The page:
The tax credit is calculated as 15 percent of the initial amount less the total of nontaxable Social Security and certain other nontaxable pensions, annuities, or disability benefits plus one-half of your adjusted gross income (AGI) less the AGI limitation amount. To simplify, the equation would like this: 15 percent x A - B + ½ C - D, where:

  • A = The initial amount
  • B = The nontaxable portion of your Social Security and certain other nontaxable pensions, annuities, or disability benefits
  • C = Your adjusted gross income
  • D = The adjusted gross income limitation amount

This formula results in a tentative tax credit. The tentative amount is then compared to the federal tax liability as calculated using the Credit Limit Worksheet found in the Instructions for Schedule R. The final tax credit is the smaller of the tentative amount or the tax liability limit amount.

The Initial Amount 

Your Initial amount is the lesser of your taxable disability income or the following set amounts:

If your filing status is...

The initial amount is the smaller of taxable disability income or the following set amounts...

Single

$5,000

Head of household

$5,000

Qualifying widow(er) with dependent child

$5,000

Married filing jointly and only one spouse qualifies

$5,000

Married filing jointly and both spouses qualify

$7,500

Married filing separately and you lived apart from your spouse for the entire year

$3,750

Nontaxable Portion of Pension Benefits 

The following items are included when measuring the nontaxable portion of pension benefits:

  • Social Security benefits: the nontaxable portion is the difference between Form 1040 line 20a and 20b.
  • Railroad retirement benefits: the nontaxable portion of Tier 1 benefits treated as Social Security.
  • Worker's compensation benefits: According to the instructions for line 13a of Schedule R, “If your Social Security or equivalent railroad retirement benefits are reduced because of workers' compensation benefits, treat the workers' compensation benefits as Social Security benefits."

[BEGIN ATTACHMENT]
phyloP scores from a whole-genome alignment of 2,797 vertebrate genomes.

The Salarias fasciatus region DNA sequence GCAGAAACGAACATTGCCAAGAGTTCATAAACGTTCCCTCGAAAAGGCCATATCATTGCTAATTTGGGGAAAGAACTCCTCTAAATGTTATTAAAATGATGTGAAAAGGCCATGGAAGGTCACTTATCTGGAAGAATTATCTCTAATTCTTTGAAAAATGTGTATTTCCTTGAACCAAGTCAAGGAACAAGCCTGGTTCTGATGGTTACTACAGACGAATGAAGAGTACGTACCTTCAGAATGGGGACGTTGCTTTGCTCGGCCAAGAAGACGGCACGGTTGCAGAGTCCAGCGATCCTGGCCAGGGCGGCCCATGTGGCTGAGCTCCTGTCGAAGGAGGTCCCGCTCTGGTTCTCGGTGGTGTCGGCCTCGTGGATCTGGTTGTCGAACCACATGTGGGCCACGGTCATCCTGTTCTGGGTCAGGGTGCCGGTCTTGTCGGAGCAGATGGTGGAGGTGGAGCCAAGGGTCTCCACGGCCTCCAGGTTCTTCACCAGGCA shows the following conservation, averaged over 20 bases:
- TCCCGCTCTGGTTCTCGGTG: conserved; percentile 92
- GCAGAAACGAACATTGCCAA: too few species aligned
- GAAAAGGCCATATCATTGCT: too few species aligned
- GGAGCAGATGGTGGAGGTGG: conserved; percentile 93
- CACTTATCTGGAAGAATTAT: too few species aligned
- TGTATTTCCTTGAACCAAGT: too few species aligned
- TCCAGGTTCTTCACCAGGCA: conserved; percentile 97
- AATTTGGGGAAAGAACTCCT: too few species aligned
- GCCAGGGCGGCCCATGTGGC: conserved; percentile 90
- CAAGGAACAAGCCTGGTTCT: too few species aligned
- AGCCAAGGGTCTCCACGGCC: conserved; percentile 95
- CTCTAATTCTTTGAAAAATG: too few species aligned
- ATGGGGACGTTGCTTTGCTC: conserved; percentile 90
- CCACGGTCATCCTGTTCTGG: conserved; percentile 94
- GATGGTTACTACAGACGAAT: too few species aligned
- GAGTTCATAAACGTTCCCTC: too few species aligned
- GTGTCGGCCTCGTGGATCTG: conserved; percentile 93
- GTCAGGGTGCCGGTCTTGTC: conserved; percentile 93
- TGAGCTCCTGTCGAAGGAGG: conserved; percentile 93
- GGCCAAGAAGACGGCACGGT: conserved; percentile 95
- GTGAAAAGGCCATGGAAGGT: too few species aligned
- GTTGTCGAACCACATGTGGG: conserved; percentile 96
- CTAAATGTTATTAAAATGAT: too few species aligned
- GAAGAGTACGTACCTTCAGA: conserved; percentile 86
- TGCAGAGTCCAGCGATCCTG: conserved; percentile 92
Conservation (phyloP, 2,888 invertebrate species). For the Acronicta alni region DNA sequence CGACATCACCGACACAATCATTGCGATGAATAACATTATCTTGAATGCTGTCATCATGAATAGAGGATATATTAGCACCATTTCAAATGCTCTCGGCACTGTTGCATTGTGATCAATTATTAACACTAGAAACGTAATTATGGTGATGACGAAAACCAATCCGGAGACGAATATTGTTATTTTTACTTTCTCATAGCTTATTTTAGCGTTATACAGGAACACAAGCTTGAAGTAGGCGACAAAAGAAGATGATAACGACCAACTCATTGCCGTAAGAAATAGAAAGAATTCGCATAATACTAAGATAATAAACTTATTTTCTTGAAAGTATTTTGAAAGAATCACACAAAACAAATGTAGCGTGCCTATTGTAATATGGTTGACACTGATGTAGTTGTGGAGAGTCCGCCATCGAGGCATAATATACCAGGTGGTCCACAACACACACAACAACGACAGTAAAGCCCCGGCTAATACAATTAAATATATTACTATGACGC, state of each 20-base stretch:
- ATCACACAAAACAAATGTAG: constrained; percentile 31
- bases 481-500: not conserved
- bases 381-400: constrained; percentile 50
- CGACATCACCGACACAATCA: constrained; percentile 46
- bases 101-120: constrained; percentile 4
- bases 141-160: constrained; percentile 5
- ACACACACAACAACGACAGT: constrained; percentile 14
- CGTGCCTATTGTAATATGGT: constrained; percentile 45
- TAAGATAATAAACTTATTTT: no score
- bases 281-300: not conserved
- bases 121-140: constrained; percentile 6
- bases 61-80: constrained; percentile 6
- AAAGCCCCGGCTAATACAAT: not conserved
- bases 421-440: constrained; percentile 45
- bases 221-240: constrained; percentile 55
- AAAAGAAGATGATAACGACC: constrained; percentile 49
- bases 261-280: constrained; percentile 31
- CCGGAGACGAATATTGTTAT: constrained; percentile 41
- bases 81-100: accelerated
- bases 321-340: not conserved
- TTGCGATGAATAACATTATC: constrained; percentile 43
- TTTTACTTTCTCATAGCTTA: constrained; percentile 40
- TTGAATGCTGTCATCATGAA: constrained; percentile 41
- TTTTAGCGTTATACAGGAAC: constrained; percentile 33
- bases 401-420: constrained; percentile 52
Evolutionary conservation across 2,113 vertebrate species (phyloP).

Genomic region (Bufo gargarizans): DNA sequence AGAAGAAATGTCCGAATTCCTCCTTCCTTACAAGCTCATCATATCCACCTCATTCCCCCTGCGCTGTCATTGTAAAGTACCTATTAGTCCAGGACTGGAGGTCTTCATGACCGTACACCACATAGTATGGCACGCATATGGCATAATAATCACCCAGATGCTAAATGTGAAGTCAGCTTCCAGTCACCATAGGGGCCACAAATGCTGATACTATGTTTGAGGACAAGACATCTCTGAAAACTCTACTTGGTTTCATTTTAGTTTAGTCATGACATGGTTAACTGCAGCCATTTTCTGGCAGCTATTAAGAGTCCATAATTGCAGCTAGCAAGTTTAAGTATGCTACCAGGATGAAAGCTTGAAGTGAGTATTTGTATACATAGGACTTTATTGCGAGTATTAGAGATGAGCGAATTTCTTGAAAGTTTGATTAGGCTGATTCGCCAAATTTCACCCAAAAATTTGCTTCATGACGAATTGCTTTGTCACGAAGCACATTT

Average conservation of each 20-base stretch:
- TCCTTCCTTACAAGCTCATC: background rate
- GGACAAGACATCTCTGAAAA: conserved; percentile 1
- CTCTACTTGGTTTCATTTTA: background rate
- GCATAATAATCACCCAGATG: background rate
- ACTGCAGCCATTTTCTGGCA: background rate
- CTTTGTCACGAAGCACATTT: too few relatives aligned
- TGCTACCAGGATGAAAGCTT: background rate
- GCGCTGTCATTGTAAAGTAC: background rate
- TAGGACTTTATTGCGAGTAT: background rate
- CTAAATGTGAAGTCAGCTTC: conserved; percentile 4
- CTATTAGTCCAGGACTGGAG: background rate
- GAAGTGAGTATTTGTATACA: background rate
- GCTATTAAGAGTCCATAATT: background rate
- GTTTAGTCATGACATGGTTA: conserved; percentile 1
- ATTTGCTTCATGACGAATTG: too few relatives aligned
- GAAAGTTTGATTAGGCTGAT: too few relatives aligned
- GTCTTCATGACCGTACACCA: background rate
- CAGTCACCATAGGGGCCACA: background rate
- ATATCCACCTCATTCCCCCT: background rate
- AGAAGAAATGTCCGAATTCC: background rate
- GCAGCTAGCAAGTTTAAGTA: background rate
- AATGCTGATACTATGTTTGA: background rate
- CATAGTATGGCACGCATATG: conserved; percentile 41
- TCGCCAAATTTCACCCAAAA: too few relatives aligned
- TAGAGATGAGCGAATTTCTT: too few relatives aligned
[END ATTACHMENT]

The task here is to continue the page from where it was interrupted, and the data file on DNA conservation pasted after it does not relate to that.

• Veteran's pensions.
  • Any other pension, annuity, or disability benefit that is excluded from income.

The following items are not included when measuring the nontaxable portion of pension benefits:

  • Military disability pensions
  • Amounts that are treated as a return of your cost basis in the pension or annuity
  • Disability annuity payable under Section 808 of the Foreign Service Act of 1980
  • "Any pension, annuity or similar allowance for personal injuries or sickness resulting from active service in the armed forces of any country, or in the National Oceanic and Atmospheric Administration or the Public Health Service,” according to the instructions for line 13b of Schedule R

Your Adjusted Gross Income 

You can find your adjusted gross income on line 37 of Form 1040 or on line 21 of Form 1040A. 

Adjusted Gross Income Limitation Amount

If your tax filing status is...

Your adjusted gross income limitation amount is...

Single

$7,500

Head of household

$7,500

Qualifying widow(er) with dependent child

$7,500

Married filing jointly

$10,000

Married filing separately and you lived apart from your spouse for the entire year

$5,000

Sources for the calculations are adapted from Schedule R and Publication 524, Credit for the Elderly or the Disabled, IRS.gov.

NOTE: Tax laws change periodically, and you should consult with a tax professional for the most up-to-date advice. The information contained in this article is not intended as tax advice and is not a substitute for tax advice.